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Kenya's central bank lowered its benchmark interest rate for the second time in a row, saying there is room for "further accommodative monetary policy to support economic activity" as inflation expectations remain well anchored within the target range, the economy is continuing to operate below its potential level and fiscal policy is being tightened.

The Central Bank of Kenya (CBK) said the impact of its 50-basis-point rate cut in November last year - in the wake of the repeal of the cap on commercial banks' interest rates - was still being transmitted to the economy so there was room for another cut and lowered the Central Bank Rate (CBR) by 25 points to 8.25 percent.

Since CBK embarked on an easing cycle in May 2016, the rate has been cut by 325 basis points.

The central bank said the meeting of its monetary policy committee was "held against a backdrop of domestic macroeconomic stability, potential risks to food supply and increased global uncertainties" despite the positive impact on financial markets from progress in trade talks and Brexit, and the impact of accommodative monetary policy on growth in advanced economies.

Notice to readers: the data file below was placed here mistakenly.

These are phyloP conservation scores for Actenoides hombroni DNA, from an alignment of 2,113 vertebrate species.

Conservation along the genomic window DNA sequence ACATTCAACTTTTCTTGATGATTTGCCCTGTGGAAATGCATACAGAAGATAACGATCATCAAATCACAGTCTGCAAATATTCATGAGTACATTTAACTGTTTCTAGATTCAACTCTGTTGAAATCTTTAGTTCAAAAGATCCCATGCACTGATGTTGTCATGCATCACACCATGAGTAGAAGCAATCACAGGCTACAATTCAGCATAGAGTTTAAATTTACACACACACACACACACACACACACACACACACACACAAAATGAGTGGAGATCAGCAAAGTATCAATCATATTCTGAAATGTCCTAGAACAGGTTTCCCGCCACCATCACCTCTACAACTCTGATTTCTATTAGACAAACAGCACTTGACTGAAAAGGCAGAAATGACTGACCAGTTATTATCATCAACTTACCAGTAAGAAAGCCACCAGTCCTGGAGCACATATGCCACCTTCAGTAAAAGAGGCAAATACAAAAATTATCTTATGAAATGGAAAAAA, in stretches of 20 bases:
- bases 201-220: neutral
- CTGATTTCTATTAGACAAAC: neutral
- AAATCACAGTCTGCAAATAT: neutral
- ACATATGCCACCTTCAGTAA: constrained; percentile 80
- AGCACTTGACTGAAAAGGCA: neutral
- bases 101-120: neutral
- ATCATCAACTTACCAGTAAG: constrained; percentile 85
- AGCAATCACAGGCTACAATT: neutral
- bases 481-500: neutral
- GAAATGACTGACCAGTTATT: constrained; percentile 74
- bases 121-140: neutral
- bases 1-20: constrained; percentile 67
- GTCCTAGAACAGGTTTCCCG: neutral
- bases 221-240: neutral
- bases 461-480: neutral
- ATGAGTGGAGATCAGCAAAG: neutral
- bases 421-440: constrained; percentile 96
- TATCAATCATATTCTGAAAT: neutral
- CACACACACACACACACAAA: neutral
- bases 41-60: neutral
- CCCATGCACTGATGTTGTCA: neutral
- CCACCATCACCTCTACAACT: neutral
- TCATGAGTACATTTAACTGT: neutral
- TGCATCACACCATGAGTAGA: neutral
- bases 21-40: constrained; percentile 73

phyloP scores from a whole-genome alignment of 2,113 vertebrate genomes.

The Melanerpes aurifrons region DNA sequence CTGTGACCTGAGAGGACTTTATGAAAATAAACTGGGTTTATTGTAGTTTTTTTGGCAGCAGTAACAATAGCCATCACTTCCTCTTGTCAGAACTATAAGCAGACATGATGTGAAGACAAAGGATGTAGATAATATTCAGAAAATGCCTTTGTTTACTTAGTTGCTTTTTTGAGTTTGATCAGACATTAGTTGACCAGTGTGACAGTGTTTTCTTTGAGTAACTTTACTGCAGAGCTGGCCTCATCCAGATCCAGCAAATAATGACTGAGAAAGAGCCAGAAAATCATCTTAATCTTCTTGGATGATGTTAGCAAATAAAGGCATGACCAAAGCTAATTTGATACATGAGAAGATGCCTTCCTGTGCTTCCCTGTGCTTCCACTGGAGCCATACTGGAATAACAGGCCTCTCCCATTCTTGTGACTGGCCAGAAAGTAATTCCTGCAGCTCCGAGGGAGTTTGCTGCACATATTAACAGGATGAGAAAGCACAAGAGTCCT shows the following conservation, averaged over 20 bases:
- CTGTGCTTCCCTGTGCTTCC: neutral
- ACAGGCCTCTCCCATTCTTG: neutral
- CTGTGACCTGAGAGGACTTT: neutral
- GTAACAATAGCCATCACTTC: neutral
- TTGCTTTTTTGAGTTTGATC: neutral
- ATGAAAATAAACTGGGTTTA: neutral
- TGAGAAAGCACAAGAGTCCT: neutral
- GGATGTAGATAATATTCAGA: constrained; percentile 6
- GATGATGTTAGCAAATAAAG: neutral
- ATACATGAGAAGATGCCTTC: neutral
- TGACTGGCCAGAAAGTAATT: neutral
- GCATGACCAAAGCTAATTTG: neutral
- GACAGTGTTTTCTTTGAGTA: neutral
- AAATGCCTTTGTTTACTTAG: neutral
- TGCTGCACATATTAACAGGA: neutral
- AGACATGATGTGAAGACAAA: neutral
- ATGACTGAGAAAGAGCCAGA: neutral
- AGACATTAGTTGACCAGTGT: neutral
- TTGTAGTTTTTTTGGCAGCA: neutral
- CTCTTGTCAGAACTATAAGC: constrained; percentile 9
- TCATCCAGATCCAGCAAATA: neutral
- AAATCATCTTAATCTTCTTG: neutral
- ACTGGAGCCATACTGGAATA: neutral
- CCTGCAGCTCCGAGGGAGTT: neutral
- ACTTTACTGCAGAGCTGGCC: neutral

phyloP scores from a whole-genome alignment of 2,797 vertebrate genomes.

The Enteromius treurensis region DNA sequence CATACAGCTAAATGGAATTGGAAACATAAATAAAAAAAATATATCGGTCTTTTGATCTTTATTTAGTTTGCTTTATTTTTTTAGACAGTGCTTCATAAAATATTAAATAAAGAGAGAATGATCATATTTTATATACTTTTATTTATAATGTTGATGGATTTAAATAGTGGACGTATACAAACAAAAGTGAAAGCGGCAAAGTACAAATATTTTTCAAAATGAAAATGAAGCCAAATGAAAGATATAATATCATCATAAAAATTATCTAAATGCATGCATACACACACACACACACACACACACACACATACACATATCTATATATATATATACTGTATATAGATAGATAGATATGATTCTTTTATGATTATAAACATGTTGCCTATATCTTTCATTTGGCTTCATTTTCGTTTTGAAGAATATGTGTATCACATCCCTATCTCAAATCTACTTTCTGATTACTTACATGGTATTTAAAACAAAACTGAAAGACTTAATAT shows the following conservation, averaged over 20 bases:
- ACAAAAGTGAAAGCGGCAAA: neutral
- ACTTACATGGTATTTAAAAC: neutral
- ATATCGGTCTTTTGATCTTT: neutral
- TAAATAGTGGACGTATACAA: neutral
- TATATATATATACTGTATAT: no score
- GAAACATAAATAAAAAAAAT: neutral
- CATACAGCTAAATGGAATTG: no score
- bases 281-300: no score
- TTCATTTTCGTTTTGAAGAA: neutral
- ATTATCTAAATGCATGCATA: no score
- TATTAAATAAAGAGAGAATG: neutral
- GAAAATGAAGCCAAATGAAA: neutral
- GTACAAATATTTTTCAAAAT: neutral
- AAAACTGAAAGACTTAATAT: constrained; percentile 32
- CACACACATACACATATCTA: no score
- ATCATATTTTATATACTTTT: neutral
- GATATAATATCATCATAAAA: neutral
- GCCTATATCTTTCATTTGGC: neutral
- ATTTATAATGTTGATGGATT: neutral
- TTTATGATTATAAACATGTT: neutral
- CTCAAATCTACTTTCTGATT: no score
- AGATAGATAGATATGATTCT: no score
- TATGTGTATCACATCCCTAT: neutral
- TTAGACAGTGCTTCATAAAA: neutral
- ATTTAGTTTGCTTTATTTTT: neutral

Kenya's inflation rate rose for the fourth month in a row to 5.82 percent in December but CBK said it remains within its target range and the rise mainly reflects the temporary effect on higher food and transport costs during the festive season.

In the near term CBK expects inflation to remain within its target range due to lower prices of fast-growing food items following continuing rains and lower electricity prices.

CBK targets inflation of 5.0 percent, plus/minus 2.50 percentage points.

Kenya's economy continued to slow last year with gross domestic product expanding an annual 5.1 percent in the third quarter, the slowest growth rate since the third quarter of 2017.

But CBK expects growth to pick up in 2020 due to a recovery of the agricultural sector, robust private sector growth, continued implementation of the Big 4 agenda and a stable macroeconomic environment.

Private sector credit grew 7.1 percent in the 12 months to December, with growth to micro, small and medium-sized enterprises (MSMEs) see growing due to the deployment of credit products, the repeal of the interest rate cap and easing credit risks.

Kenya's shilling has firmed in recent months and was trading at 100.9 to the U.S. dollar today, up 0.5 percent since the start of this year.


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